Here is a second portrait of Queen Marie painted in 1936 by Philip Alexius de László

The por­trait painter of Queen Marie in the adver­tise­ment above was Philip Alex­ius de Lás­zló,  an Anglo-Hun­gar­i­an painter known par­tic­u­lar­ly for his por­traits of roy­al and aris­to­crat­ic per­son­ages (the list is too long to pub­lish here).

In 1900, Lás­zló mar­ried Lucy Madeleine Guin­ness of Stil­lor­gan, Coun­ty Dublin, a mem­ber of the bank­ing branch of the Guin­ness fam­i­ly and a sis­ter of Hen­ry Guinness.

Oh, the toll the Social Calendar takes on beauty. Ponds two creams to the rescue.

 You won’t believe this.

The Social Cal­en­dar scrib­bled full! The shin­ing hours of every day fit­ted togeth­er like gay mosaics in a bril­liant pat­tern of plea­sure. Dash­ing from shops to lun­cheon; on to tea; a recep­tion; then din­ner and the opera with­out an instant’s rest. After the opera, sup­per and a dance.

It takes its toll of beauty—this life with­out rest from morn­ing to mid­night! Smooth round cheeks begin to droop, lit­tle lines of weari­ness appear, unless exact­ly the right care is giv­en the skin—preventing effi­ca­cious, pro­tec­tion swift and sure.

Cer­tain of the peo­ple of the Social World have learned it, however—how to keep daz­zling­ly fresh and unwea­ried despite this mer­ry round.

Where you see them you mar­vel at their clear smooth cheeks, snow-white shoul­ders, firm round throats. They give their com­plex­ions dai­ly care with just Two fra­grant Creams.

Pond's 1926 advertisement  tells readers how two creams save the day when the social calendar gets crowded

This full page adver­tise­ment appeared in
McCall’s Mag­a­zine, Decem­ber, 1926

Two new soci­ety lead­ers are fea­tured in this adver­tise­ment: Mrs. Regi­nald Van­der­bilt “whose dark beau­ty and creamy skin have an exquis­ite set­ting in this white taffe­ta Lan­vin robe de style, is as promi­nent in exclu­sive cir­cles abroad as at home. She says: “Pond’s Two Creams are wonderful.”

Mrs William E. Borah wife of the Unit­ed States Sen­a­tor from Ida­ho, and a leader in Wash­ing­ton soci­ety, “is an enthu­si­as­tic user of Pond’s. She may be seen receiv­ing friends in her charm­ing Wash­ing­ton apartment.”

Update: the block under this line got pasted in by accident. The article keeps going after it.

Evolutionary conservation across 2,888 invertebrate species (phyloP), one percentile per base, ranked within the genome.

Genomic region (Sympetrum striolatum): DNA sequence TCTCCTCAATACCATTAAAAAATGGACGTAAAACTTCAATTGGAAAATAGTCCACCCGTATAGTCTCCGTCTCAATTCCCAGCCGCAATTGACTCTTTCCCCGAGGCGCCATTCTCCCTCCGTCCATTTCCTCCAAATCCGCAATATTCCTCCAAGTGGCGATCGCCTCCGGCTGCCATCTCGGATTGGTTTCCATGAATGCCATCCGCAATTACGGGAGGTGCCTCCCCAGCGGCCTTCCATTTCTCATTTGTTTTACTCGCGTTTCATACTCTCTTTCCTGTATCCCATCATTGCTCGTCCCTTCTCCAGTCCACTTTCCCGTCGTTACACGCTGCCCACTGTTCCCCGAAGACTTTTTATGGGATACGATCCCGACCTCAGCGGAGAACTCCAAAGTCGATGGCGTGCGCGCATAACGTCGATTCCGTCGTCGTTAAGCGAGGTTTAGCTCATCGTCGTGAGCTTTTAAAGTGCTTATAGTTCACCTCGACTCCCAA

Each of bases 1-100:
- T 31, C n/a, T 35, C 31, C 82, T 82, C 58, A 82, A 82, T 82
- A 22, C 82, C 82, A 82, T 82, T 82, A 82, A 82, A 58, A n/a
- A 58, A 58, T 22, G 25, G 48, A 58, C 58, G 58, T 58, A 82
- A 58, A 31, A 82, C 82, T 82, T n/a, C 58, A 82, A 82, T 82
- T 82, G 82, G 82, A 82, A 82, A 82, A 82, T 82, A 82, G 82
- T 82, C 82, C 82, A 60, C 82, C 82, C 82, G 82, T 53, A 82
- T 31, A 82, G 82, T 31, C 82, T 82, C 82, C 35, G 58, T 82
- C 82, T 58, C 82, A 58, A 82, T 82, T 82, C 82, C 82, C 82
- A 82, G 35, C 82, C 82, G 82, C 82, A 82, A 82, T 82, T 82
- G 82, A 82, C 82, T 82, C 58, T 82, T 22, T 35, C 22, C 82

And you won’t believe this either

This is how they do it. Before dress­ing for the evening and again before retir­ing, they pat over face, shoul­ders, throat and hands, Pond’s Cold Cream. They let it stay on until its fine oils sink down into the skins deep cell and bring to the sur­face all dust and pow­der. With a soft cloth they wipe off cream and pore-deep dirt—and repeat, fin­ish­ing with a dash of cold water or a brisk rub with ice. If their skin is dry, at night they apply more Pond’s Cold Cream and leave until morn­ing. It brings them fresh and unlined to a new day’s gay activities.

After every cleans­ing with Pond’s Cold Cream, except the bed­time one, they smooth on a lit­tle Pond’s Van­ish­ing Cream. This gives their shoul­ders, throats and cheeks a love­ly even fin­ish, a soft glow­ing tone. And how white it keeps their hands. Pow­der and rouge blend so beau­ti­ful­ly and last so long over this Cream as a foun­da­tion, that you rarely see these ele­gant women using their van­i­ty cas­es in pub­lic. Pond’s Van­ish­ing Cream also pro­tects their skins per­fect­ly from city soot and dust, win­ter winds and the fatigue and strain of long, late hours.

That was a lit­er­ary adven­ture. Thanks to Pond’s Cold Cream and Pond’s Van­ish­ing Cream for giv­ing us this glance into the 192627 world of high society.

There’s a coupon at the bot­tom of each adver­tise­ment which could get the read­er free sam­ple tubes of both prod­ucts to per­mit test­ing of the prod­ucts by “com­mon people.”